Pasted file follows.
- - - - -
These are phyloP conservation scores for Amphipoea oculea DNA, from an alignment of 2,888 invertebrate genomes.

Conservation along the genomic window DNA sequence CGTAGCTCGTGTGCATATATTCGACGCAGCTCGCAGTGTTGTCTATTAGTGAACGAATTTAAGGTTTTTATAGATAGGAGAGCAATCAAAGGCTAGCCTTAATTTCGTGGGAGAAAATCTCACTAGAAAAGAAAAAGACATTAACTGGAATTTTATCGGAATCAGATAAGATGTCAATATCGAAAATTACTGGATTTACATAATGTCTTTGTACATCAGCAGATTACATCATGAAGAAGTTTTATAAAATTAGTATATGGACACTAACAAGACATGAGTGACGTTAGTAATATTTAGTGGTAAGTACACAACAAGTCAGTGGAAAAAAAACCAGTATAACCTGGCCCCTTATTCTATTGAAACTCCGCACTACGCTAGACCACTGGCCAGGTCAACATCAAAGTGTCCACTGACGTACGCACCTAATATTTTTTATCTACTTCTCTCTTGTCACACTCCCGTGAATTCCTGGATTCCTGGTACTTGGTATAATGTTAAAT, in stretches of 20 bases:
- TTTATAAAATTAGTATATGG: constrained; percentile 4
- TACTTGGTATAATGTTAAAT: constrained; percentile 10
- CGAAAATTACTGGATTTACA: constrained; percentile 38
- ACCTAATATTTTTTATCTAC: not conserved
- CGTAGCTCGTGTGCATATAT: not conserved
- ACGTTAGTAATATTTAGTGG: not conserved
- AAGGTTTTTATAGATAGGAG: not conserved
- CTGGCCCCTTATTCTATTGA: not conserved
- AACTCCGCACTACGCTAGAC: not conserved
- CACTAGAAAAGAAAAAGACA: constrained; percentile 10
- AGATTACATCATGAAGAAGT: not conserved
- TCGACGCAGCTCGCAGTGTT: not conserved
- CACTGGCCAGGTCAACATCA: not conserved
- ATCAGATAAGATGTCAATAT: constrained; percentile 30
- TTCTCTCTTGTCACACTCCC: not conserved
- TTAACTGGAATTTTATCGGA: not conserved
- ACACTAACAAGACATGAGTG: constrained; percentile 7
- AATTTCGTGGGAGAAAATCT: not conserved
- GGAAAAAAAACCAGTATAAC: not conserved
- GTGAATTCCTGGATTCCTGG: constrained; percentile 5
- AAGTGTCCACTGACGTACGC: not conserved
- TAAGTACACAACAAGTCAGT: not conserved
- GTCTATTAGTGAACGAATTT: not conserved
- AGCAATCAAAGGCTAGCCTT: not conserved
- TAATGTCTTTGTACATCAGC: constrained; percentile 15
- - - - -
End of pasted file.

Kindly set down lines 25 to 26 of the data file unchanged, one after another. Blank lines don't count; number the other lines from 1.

- GTCTATTAGTGAACGAATTT: not conserved
- AGCAATCAAAGGCTAGCCTT: not conserved